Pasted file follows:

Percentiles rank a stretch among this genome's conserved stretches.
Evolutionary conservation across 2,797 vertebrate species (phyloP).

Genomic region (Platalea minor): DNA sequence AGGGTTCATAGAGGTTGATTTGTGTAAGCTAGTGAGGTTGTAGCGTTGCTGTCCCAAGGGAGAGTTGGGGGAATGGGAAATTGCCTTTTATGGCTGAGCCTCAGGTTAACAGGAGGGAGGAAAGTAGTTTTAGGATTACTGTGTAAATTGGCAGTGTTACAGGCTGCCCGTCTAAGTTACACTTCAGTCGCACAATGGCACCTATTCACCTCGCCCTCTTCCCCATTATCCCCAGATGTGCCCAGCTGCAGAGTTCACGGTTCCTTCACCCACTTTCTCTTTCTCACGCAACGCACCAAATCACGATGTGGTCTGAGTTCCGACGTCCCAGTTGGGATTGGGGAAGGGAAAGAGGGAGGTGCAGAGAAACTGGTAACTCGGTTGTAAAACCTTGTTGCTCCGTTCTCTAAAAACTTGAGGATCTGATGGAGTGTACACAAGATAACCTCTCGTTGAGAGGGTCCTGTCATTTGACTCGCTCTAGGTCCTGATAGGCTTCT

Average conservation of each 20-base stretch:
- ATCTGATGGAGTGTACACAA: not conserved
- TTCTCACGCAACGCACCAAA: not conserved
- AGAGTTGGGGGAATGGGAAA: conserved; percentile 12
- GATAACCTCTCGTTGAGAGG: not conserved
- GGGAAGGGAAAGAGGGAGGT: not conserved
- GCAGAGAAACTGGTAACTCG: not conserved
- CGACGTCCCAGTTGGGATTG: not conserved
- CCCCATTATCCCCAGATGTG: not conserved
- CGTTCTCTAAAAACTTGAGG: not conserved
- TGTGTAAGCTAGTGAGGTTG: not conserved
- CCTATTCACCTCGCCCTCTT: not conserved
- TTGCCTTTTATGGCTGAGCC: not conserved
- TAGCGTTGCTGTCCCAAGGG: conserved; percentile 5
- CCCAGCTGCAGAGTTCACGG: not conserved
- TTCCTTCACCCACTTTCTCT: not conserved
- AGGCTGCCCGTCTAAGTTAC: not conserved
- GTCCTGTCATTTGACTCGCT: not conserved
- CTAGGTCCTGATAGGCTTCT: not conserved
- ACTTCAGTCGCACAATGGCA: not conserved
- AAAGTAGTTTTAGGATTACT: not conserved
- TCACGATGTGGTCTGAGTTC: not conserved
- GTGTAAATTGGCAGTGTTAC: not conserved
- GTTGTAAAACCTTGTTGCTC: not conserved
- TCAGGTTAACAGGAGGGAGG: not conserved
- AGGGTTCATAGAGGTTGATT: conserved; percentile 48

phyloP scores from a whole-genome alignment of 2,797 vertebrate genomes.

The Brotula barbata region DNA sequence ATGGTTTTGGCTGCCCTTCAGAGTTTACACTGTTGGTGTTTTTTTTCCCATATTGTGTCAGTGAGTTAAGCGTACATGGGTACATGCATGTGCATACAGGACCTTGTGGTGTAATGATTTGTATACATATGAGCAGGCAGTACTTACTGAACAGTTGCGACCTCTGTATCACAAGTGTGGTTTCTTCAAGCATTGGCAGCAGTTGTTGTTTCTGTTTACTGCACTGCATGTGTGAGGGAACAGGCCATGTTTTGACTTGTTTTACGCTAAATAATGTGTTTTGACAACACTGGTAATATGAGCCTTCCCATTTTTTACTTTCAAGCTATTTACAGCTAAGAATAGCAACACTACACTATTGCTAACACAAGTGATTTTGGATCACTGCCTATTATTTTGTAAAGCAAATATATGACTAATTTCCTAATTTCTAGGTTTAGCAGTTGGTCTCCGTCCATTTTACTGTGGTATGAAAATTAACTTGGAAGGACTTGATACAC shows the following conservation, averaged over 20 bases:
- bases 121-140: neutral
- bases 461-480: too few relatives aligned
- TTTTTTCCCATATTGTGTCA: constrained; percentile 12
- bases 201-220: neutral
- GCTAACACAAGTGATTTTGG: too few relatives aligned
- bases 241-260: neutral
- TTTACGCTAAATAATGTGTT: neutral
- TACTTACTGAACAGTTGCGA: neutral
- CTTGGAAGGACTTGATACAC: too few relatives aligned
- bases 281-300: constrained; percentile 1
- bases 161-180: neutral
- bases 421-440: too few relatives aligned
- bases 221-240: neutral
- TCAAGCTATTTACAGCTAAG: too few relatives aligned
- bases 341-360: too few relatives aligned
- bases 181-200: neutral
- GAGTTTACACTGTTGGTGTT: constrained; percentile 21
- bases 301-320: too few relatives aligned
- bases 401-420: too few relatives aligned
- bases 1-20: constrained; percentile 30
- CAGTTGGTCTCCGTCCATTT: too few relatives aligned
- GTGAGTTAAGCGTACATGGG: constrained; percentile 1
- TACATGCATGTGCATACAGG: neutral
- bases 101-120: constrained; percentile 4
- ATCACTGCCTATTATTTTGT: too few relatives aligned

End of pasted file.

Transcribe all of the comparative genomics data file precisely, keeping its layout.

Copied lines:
Percentiles rank a stretch among this genome's conserved stretches.
Evolutionary conservation across 2,797 vertebrate species (phyloP).

Genomic region (Platalea minor): DNA sequence AGGGTTCATAGAGGTTGATTTGTGTAAGCTAGTGAGGTTGTAGCGTTGCTGTCCCAAGGGAGAGTTGGGGGAATGGGAAATTGCCTTTTATGGCTGAGCCTCAGGTTAACAGGAGGGAGGAAAGTAGTTTTAGGATTACTGTGTAAATTGGCAGTGTTACAGGCTGCCCGTCTAAGTTACACTTCAGTCGCACAATGGCACCTATTCACCTCGCCCTCTTCCCCATTATCCCCAGATGTGCCCAGCTGCAGAGTTCACGGTTCCTTCACCCACTTTCTCTTTCTCACGCAACGCACCAAATCACGATGTGGTCTGAGTTCCGACGTCCCAGTTGGGATTGGGGAAGGGAAAGAGGGAGGTGCAGAGAAACTGGTAACTCGGTTGTAAAACCTTGTTGCTCCGTTCTCTAAAAACTTGAGGATCTGATGGAGTGTACACAAGATAACCTCTCGTTGAGAGGGTCCTGTCATTTGACTCGCTCTAGGTCCTGATAGGCTTCT

Average conservation of each 20-base stretch:
- ATCTGATGGAGTGTACACAA: not conserved
- TTCTCACGCAACGCACCAAA: not conserved
- AGAGTTGGGGGAATGGGAAA: conserved; percentile 12
- GATAACCTCTCGTTGAGAGG: not conserved
- GGGAAGGGAAAGAGGGAGGT: not conserved
- GCAGAGAAACTGGTAACTCG: not conserved
- CGACGTCCCAGTTGGGATTG: not conserved
- CCCCATTATCCCCAGATGTG: not conserved
- CGTTCTCTAAAAACTTGAGG: not conserved
- TGTGTAAGCTAGTGAGGTTG: not conserved
- CCTATTCACCTCGCCCTCTT: not conserved
- TTGCCTTTTATGGCTGAGCC: not conserved
- TAGCGTTGCTGTCCCAAGGG: conserved; percentile 5
- CCCAGCTGCAGAGTTCACGG: not conserved
- TTCCTTCACCCACTTTCTCT: not conserved
- AGGCTGCCCGTCTAAGTTAC: not conserved
- GTCCTGTCATTTGACTCGCT: not conserved
- CTAGGTCCTGATAGGCTTCT: not conserved
- ACTTCAGTCGCACAATGGCA: not conserved
- AAAGTAGTTTTAGGATTACT: not conserved
- TCACGATGTGGTCTGAGTTC: not conserved
- GTGTAAATTGGCAGTGTTAC: not conserved
- GTTGTAAAACCTTGTTGCTC: not conserved
- TCAGGTTAACAGGAGGGAGG: not conserved
- AGGGTTCATAGAGGTTGATT: conserved; percentile 48

phyloP scores from a whole-genome alignment of 2,797 vertebrate genomes.

The Brotula barbata region DNA sequence ATGGTTTTGGCTGCCCTTCAGAGTTTACACTGTTGGTGTTTTTTTTCCCATATTGTGTCAGTGAGTTAAGCGTACATGGGTACATGCATGTGCATACAGGACCTTGTGGTGTAATGATTTGTATACATATGAGCAGGCAGTACTTACTGAACAGTTGCGACCTCTGTATCACAAGTGTGGTTTCTTCAAGCATTGGCAGCAGTTGTTGTTTCTGTTTACTGCACTGCATGTGTGAGGGAACAGGCCATGTTTTGACTTGTTTTACGCTAAATAATGTGTTTTGACAACACTGGTAATATGAGCCTTCCCATTTTTTACTTTCAAGCTATTTACAGCTAAGAATAGCAACACTACACTATTGCTAACACAAGTGATTTTGGATCACTGCCTATTATTTTGTAAAGCAAATATATGACTAATTTCCTAATTTCTAGGTTTAGCAGTTGGTCTCCGTCCATTTTACTGTGGTATGAAAATTAACTTGGAAGGACTTGATACAC shows the following conservation, averaged over 20 bases:
- bases 121-140: neutral
- bases 461-480: too few relatives aligned
- TTTTTTCCCATATTGTGTCA: constrained; percentile 12
- bases 201-220: neutral
- GCTAACACAAGTGATTTTGG: too few relatives aligned
- bases 241-260: neutral
- TTTACGCTAAATAATGTGTT: neutral
- TACTTACTGAACAGTTGCGA: neutral
- CTTGGAAGGACTTGATACAC: too few relatives aligned
- bases 281-300: constrained; percentile 1
- bases 161-180: neutral
- bases 421-440: too few relatives aligned
- bases 221-240: neutral
- TCAAGCTATTTACAGCTAAG: too few relatives aligned
- bases 341-360: too few relatives aligned
- bases 181-200: neutral
- GAGTTTACACTGTTGGTGTT: constrained; percentile 21
- bases 301-320: too few relatives aligned
- bases 401-420: too few relatives aligned
- bases 1-20: constrained; percentile 30
- CAGTTGGTCTCCGTCCATTT: too few relatives aligned
- GTGAGTTAAGCGTACATGGG: constrained; percentile 1
- TACATGCATGTGCATACAGG: neutral
- bases 101-120: constrained; percentile 4
- ATCACTGCCTATTATTTTGT: too few relatives aligned